This week we’re behind the scenes with Abby Garrison, the leader behind #CHAGives in Chattanooga, Tennessee. Here’s what Abby had to say about her experience so far championing GivingTuesday in Chattanooga: #CHAGives.
Q: Abby, tell us a little bit about yourself. Where are you from, and how did you get involved with the social good world?
Abby: I was born and raised in Chattanooga but was gone for most of my twenties. I moved away to attend college at Princeton and then moved to San Francisco for work. I went home to go to graduate school at UNC where I got an MBA and Masters in Regional Planning, both with a focus on real estate. I ended up back in Chattanooga working at one of our legacy nonprofits called Chattanooga Neighborhood Enterprise (CNE) that focuses on neighborhood revitalization, affordable real estate development, and community engagement, and through this work I got involved with the social good world.
Q: What inspired you to get involved in #GivingTuesday?
Abby: CNE was an early private-public partnership, funded almost exclusively through foundations, businesses, and local government. It hadn’t really developed much of an individual giving program, but when I started with CNE the organization began ramping up individual fundraising. The first time I heard about #GivingTuesday would have been in 2013. It was a nascent movement at the time and we decided, as CNE, to take a stab at it because it seemed like a fresh way to do outreach and build an individual donor base. We didn’t raise a ton of money but it was good for raising our profile and trying something new. In 2014 I moved to Causeway, which is a capacity-building organisation. We started as a hyper-local crowdfunding platform, and we essentially help people design and implement their own solutions to local problems. Causeway’s founding team had always dreamt of organizing a city-wide giving day, so it just made sense for us to take on that leadership role of building #GivingTuesday in our community. We were also inspired by the Bmore Gives More movement in Baltimore.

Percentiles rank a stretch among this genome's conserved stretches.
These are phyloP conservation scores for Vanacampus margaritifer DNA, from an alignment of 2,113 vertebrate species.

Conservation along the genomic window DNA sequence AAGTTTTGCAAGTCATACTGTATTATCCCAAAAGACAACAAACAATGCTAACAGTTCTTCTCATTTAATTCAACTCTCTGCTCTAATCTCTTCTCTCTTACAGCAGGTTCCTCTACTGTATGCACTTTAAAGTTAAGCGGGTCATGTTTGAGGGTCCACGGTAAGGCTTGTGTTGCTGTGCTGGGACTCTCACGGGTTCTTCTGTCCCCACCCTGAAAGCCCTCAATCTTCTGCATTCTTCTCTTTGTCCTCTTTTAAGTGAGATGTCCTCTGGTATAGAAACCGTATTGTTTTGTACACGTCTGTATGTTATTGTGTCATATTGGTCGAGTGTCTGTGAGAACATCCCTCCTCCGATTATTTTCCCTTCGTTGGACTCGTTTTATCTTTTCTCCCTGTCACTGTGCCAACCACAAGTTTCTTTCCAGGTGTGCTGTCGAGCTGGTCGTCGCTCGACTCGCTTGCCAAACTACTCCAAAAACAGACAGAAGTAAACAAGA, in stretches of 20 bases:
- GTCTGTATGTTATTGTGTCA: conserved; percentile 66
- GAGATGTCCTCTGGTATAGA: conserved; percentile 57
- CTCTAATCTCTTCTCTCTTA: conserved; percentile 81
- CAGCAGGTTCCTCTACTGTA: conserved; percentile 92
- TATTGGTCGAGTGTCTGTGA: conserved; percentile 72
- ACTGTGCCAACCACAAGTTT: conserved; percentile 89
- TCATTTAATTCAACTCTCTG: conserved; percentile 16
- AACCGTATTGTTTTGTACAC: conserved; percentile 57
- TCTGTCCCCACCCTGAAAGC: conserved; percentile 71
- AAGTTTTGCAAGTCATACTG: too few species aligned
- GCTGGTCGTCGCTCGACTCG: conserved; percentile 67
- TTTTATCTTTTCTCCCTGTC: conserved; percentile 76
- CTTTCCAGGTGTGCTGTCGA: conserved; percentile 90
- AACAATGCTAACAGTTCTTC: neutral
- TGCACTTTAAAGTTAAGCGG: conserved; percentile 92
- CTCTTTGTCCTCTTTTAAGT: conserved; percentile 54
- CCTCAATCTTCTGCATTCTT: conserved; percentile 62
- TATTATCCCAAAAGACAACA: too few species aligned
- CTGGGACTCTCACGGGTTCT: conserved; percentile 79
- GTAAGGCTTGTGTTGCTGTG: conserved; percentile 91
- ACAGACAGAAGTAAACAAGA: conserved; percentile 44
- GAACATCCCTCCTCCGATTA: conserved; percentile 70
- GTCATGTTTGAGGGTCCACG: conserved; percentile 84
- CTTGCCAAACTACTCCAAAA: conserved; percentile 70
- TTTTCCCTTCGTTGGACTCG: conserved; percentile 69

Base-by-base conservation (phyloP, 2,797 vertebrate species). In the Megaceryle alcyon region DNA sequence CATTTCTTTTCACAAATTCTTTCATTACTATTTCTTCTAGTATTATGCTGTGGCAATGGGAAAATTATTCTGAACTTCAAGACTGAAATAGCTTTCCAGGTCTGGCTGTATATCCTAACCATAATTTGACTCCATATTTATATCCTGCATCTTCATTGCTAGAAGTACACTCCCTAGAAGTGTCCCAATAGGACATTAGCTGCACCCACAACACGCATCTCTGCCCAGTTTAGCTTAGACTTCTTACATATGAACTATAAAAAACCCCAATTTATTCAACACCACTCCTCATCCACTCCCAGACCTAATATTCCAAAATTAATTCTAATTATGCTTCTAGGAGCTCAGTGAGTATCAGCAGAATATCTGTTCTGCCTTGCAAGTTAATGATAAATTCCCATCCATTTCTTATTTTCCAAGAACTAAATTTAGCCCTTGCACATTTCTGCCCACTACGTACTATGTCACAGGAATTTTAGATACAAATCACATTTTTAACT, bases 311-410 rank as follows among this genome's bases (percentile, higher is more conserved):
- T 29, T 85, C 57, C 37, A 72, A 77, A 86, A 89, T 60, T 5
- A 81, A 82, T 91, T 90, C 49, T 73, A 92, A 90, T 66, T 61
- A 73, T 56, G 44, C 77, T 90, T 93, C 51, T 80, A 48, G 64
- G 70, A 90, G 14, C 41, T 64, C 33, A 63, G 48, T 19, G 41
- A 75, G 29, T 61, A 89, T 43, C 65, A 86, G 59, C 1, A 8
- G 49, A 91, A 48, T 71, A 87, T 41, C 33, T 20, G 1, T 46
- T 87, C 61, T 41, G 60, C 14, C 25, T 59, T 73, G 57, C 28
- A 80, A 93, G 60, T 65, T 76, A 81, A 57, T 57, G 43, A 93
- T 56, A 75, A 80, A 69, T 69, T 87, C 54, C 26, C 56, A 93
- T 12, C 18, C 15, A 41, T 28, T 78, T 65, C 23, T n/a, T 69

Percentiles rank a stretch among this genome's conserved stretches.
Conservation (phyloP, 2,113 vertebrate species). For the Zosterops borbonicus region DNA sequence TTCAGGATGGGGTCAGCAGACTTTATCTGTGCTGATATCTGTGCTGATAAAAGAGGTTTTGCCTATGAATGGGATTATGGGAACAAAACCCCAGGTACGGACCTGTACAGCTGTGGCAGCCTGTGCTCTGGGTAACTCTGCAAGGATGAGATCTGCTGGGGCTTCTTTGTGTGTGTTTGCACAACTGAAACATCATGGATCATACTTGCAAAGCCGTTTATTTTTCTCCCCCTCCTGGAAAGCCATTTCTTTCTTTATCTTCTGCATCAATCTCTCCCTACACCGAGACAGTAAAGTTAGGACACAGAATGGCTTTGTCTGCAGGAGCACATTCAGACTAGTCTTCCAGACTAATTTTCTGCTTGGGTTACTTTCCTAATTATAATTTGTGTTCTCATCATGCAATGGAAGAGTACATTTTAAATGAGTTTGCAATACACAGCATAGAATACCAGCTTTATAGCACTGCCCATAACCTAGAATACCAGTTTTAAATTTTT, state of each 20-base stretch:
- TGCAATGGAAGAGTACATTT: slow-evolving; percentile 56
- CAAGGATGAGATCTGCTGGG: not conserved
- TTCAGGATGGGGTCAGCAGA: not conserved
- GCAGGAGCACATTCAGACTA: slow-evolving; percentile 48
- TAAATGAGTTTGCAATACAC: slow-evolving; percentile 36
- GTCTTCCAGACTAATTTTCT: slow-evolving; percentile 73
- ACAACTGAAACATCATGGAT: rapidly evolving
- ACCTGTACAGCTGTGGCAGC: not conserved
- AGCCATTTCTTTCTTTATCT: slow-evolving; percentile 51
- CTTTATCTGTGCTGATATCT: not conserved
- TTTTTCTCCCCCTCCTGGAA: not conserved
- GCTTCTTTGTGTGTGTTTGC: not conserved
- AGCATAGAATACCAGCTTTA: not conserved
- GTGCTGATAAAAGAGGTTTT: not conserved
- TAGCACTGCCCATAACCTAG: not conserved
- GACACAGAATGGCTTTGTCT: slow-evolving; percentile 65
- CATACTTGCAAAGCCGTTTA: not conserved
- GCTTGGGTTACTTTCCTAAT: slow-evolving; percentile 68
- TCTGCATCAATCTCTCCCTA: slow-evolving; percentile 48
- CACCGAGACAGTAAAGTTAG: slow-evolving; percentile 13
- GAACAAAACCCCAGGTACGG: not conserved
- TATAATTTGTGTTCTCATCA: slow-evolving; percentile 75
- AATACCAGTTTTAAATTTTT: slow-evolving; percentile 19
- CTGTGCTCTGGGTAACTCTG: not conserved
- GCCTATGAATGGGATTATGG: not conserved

Q: What has worked well for #CHAGives so far?
Abby: For us, it’s been helpful having organizing partners who are natural conveners to help us build the movement. It’s definitely a day where the community comes together, but it’s good to have a couple of “neutral” partners in the local philanthropic space helping to spearhead things. For us, that’s primarily been Causeway, United Way of Greater Chattanooga, and the Community Foundation of Greater Chattanooga. United Way has deep relationships with traditional media and businesses, and they have scale in terms of size and scope, while the Community Foundation has close ties with other foundations and major donors. Causeway has strength in our social media presence, creativity, and a close relationship with Chattanooga’s startup community. Together, our networks and strengths are complementary, so it’s really been a productive partnership.
Q: What challenges have you faced in getting #GivingTuesday in Chattanooga off the ground?
Abby: As wonderful as partnerships can be, the logistics of working with multiple committee members from different organisations can be challenging. Also, one of the common sentiments from the local nonprofit community tends to be “isn’t #GivingTuesday just shifting donations around–is it really adding to the bottom line?” To tackle this, the data we got from the global team last year has been really helpful to showcase the benefits of participating in #GivingTuesday throughout the giving season. Showing the data and telling the stories of how #GivingTuesday adds to the pie, rather than just cutting the pie differently, has been crucial to recruiting new nonprofits.
Q: What’s the potential or impact of the movement in Chattanooga?